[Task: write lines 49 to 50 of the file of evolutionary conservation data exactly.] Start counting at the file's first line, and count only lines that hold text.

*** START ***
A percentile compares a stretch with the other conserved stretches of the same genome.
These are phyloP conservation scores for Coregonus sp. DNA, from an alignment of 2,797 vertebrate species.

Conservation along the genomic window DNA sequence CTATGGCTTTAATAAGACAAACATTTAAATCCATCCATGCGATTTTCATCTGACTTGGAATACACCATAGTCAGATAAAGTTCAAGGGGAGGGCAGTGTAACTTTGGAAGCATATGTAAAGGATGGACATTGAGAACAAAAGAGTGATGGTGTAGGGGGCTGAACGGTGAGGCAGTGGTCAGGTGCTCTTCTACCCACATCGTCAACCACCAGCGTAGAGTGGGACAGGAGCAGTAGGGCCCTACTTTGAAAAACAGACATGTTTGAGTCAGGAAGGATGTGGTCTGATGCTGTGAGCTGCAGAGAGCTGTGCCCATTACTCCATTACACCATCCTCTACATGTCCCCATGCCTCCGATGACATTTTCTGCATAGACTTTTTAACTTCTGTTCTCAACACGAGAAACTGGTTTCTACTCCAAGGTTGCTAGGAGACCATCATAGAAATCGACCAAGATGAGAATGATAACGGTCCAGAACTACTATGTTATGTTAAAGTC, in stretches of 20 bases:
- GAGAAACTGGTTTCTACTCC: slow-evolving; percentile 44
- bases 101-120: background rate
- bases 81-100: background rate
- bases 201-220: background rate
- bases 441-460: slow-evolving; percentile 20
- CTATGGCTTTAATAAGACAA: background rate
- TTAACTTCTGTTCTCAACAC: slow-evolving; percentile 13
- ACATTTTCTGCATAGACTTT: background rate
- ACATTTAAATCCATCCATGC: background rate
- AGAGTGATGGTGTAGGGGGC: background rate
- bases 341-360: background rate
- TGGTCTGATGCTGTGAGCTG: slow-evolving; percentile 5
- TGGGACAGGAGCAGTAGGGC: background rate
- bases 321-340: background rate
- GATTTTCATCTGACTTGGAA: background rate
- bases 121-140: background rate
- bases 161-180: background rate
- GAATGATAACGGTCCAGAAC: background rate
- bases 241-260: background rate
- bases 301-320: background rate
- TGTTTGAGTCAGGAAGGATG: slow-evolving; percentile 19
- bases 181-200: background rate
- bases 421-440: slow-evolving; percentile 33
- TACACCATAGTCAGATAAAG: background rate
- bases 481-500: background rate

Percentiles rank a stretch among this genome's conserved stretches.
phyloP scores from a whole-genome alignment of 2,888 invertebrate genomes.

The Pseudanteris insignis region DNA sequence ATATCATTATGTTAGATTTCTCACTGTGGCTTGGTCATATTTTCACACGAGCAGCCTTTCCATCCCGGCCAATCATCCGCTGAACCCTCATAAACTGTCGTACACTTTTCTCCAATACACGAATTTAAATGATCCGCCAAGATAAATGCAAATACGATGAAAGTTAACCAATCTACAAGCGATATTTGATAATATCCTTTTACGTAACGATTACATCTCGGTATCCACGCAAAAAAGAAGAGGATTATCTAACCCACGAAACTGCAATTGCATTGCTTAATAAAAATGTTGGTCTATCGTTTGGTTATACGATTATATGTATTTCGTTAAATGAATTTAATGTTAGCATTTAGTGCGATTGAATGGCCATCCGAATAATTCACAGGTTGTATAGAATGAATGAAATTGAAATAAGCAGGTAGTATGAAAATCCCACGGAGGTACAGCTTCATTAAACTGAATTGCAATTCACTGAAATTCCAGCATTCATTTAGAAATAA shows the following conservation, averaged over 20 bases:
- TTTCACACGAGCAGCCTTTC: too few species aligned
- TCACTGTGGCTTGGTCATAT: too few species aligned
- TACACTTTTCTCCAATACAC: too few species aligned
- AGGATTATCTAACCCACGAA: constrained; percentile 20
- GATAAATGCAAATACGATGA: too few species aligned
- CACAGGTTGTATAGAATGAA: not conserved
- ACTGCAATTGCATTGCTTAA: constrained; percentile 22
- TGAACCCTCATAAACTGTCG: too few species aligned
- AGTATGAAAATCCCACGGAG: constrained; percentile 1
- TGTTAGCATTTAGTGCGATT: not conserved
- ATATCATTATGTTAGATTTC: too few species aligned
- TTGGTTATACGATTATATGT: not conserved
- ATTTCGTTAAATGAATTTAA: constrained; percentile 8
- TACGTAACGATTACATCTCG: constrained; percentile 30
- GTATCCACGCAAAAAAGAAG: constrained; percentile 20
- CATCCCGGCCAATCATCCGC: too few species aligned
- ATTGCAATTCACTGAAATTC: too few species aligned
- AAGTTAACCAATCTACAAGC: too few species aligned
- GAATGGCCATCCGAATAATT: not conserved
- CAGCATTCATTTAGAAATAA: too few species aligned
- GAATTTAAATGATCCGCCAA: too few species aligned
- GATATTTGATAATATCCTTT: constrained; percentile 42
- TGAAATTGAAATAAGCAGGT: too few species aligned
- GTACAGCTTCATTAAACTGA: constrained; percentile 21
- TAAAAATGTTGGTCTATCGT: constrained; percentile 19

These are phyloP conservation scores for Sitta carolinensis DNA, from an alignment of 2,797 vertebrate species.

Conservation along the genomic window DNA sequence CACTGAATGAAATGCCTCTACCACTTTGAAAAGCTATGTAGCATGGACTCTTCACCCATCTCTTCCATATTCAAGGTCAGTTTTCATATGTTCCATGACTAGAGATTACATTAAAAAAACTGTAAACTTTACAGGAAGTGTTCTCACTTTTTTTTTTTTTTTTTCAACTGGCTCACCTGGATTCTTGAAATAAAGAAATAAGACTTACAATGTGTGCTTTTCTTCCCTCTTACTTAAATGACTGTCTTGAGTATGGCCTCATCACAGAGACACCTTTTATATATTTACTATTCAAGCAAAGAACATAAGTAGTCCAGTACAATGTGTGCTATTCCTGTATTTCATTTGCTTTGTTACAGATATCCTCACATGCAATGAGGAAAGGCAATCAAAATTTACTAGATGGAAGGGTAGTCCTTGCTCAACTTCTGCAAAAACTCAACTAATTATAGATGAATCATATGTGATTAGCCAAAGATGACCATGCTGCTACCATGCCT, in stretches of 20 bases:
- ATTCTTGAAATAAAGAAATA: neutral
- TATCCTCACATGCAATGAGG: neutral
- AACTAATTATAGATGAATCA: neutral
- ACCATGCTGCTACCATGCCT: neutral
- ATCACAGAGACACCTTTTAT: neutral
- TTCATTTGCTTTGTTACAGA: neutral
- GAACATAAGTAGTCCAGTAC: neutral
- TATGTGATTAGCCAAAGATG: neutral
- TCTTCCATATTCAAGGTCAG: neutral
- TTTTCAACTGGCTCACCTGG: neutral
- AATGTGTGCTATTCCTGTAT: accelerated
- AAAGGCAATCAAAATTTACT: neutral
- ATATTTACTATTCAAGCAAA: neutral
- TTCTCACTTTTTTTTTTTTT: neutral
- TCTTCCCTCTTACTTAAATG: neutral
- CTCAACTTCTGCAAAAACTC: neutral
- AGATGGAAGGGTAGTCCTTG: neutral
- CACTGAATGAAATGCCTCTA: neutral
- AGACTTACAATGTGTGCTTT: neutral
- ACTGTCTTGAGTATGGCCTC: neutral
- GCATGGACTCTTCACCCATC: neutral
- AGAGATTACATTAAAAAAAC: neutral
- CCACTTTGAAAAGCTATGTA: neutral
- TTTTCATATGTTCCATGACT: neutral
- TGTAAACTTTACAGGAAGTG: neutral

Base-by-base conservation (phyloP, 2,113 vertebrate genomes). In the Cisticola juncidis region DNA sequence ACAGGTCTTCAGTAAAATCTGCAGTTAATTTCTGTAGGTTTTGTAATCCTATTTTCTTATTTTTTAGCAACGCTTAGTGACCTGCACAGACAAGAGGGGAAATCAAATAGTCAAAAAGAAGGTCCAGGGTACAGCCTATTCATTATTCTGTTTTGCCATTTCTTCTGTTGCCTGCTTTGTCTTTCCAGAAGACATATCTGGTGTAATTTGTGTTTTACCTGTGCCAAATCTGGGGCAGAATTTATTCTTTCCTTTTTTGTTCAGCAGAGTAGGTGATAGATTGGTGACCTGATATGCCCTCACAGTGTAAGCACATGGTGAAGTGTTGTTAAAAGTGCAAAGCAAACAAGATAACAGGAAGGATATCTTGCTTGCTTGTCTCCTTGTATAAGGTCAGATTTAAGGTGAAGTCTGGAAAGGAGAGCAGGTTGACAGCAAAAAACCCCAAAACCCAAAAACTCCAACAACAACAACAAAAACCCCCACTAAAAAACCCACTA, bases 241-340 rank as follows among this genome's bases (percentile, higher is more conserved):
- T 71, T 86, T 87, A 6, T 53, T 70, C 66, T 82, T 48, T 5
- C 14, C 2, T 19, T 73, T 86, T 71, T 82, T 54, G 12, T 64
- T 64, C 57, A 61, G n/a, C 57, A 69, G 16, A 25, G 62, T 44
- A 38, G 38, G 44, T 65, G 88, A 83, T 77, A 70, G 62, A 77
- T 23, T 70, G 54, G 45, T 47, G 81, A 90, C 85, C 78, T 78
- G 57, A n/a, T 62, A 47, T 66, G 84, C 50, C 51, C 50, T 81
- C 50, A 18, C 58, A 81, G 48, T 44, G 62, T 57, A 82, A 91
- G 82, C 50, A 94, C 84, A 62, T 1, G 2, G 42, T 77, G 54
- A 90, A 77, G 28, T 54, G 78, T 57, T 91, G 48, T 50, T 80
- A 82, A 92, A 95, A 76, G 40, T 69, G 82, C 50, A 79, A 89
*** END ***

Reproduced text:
- AAGTTAACCAATCTACAAGC: too few species aligned
- GAATGGCCATCCGAATAATT: not conserved